A had this book a while and thought that it would be a good one to follow The Law by Frederic Bastiat reviewed last week. Although published fifteen years ago The Death of Common Sense provides a direct insight into the substitution of common sense for bureaucracy in America. Common sense and responsibility is replaced with tens of thousands of pages of rules that promote inaction rather than progress. Having worked for many years in government I can attest to the ability of civil servants to skillfully avoid decisions contrary to the letter of the regulation even though they make complete sense.
Author Philip K. Howard laments that;
“But that is not the way we have constructed our modern legal system. We seem to have achieved the worst of both worlds: a system of regulation that goes too far while it also does too little. The paradox is explained by the absence of the one indispensable ingredient of any successful human endeavor: use of judgement…we have constructed a system of regulatory law that basically outlaws common sense. Modern law, in an effort to be ‘self-executing,’ has shut out our humanity.”
One of Howard’s first examples is OSHA (“Occupational Safety and Health Administration) started in 1970. Occupational safety sounds like a no-brainer, but through 1994 OSHA had over 4,ooo regulations on the books, employed around 2,000 safety inspectors, and hundreds of billions (that’s right billions) spent by industry, safety in the workplace was about the same as it was when the agency was started. As a safety manager for industry, I was intimately involved in compliance with OSHA standards.
One training course that was tailored specifically to my industry included a five inch binder as a guide and that did not include regulations. I never had the pleasure of an OSHA inspection, but our company conducted their own audits. One of the interesting things about working for a company with operations throughout the United States, we received compliance updates regarding inspections at our other facilities.
One issue that stuck in my mind regarded power equipment. When one of the cords for a drill or saw got a nick we were required to throw it away. That we even if the nick did not expose the wires. When I suggested a piece of electrical tape to cover the nick, I was told that if we were inspected, that would be like a beacon to an OSHA inspector. It was easier to pitch the equipment. I often wondered whether our mechanics “accidentally” nicked or pinched cords when they needed a new drill at home.
As you listen to politicians and pundits today establish new “rights” where none existed before, American is being pushed further toward collapse. Howard remarks that, “rights have taken on a new role in America. Whenever there is a perceived injustice, new rights are created to help the victims…these rights are intended as a new, and often invisible, form of subsidy. They are provided at everyone else’s expense.” How many of you are hearing from politicians that we have a “right to health care?”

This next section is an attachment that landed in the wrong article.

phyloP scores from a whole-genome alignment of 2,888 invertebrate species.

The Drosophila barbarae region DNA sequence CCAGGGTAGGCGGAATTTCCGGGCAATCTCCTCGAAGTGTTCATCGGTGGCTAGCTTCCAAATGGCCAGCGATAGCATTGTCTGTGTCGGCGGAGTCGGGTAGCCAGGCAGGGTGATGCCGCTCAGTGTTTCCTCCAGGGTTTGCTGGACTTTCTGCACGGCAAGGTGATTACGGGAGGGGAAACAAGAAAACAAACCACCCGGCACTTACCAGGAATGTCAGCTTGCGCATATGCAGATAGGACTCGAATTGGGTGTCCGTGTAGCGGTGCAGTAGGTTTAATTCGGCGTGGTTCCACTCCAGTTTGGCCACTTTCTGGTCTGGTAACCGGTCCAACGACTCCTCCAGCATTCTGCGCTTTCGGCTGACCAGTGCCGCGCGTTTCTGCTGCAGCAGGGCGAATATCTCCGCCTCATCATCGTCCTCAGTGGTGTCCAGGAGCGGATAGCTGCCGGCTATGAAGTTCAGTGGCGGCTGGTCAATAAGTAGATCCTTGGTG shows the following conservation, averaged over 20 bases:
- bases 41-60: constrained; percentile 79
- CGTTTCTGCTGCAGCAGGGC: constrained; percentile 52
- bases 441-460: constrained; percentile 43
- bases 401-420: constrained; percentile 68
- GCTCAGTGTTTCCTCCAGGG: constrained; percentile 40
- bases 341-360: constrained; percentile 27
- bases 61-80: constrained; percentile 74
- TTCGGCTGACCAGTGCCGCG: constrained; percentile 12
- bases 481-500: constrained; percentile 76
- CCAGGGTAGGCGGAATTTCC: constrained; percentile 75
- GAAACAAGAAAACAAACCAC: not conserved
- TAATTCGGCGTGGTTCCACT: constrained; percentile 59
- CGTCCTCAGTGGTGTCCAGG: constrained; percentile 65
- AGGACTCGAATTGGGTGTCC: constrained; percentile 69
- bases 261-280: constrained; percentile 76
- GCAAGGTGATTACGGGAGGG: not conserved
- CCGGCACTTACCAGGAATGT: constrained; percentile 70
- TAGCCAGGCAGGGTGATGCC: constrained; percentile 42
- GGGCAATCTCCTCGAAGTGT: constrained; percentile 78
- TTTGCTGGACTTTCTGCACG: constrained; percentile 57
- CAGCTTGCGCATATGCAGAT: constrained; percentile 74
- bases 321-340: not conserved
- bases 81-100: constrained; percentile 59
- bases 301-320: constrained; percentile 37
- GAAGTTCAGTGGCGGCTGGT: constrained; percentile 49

I have to take a minute to take a breath. Philip Howard provides many examples to raise your blood pressure. I could go on and on, but you’ll just have to read the book yourself. Even though The Death of Commonsense has a great deal of information, it is easy to read unless you prefer to keep your head buried in the sand. I would like to finish this review with a few excerpts”
“One of the causes of homelessness (probably the third in importance, after mental illness and substance abuse) is the shortage of low-cost housing. We made slums illegal and then, with our building codes, made it impossible to build low-cost housing.” [we also closed the “cruel” mental institutions so that the mentally ill could be “mainstreamed.”]
“The FDA undertakes its important task of monitoring new drugs and medical devices with such caution that approvals for new drugs in America occur an average of six years after they have been approved by other Western countries…the FDA staffers never have to take responsibility…it cannot be too careful. But there is also a cost to denying patients new pharmaceuticals.” [that which is seen – FDA “carefully deliberating new approvals; that which is unseen – patients dieing for need of the new drug]
“Processes designed for public participation have also taken on a life of their own…This was not the original point of participatory democracy. In the New England town meeting…the idea is not that everyone be heard, but that everything is said that needs to be said.”
“Plato argued that good people do not need laws to tell them to act responsibly, while bad people will always find a way around law. By pretending that procedure will get rid of corruption, we have succeeded only in humiliating honest people and provided a cover of darkness and complexity for the bad people.”
I did not have to look beyond the front page of today’s newspaper to get an example of government inaction. Allegheny County (Pennsylvania) decided many years ago that they needed to build a bio-terrorism lab. The newspaper article indicated that the opening of the lab is at least two years overdue and at least $2 million over budget. Remember that this is a lab to help fight bio-terrorism and rapidly respond to biological threats (maybe H1N1?). Two bureaucrats are quoted sniping at each other about the delay.
I will leave you with this from the book:
“Rights sound so righteous. But the new rights aren’t at all: They are blunt powers masquerading under the name of rights. They have nothing to do with rights. The rights of our forefathers died for are a shield – government can’t tell me what to do or say – to preserve our freedom from others ordering us around. The new rights are a sword…these rights impinge on what others consider to be their own freedoms…it is called coercion.” [emphasis added]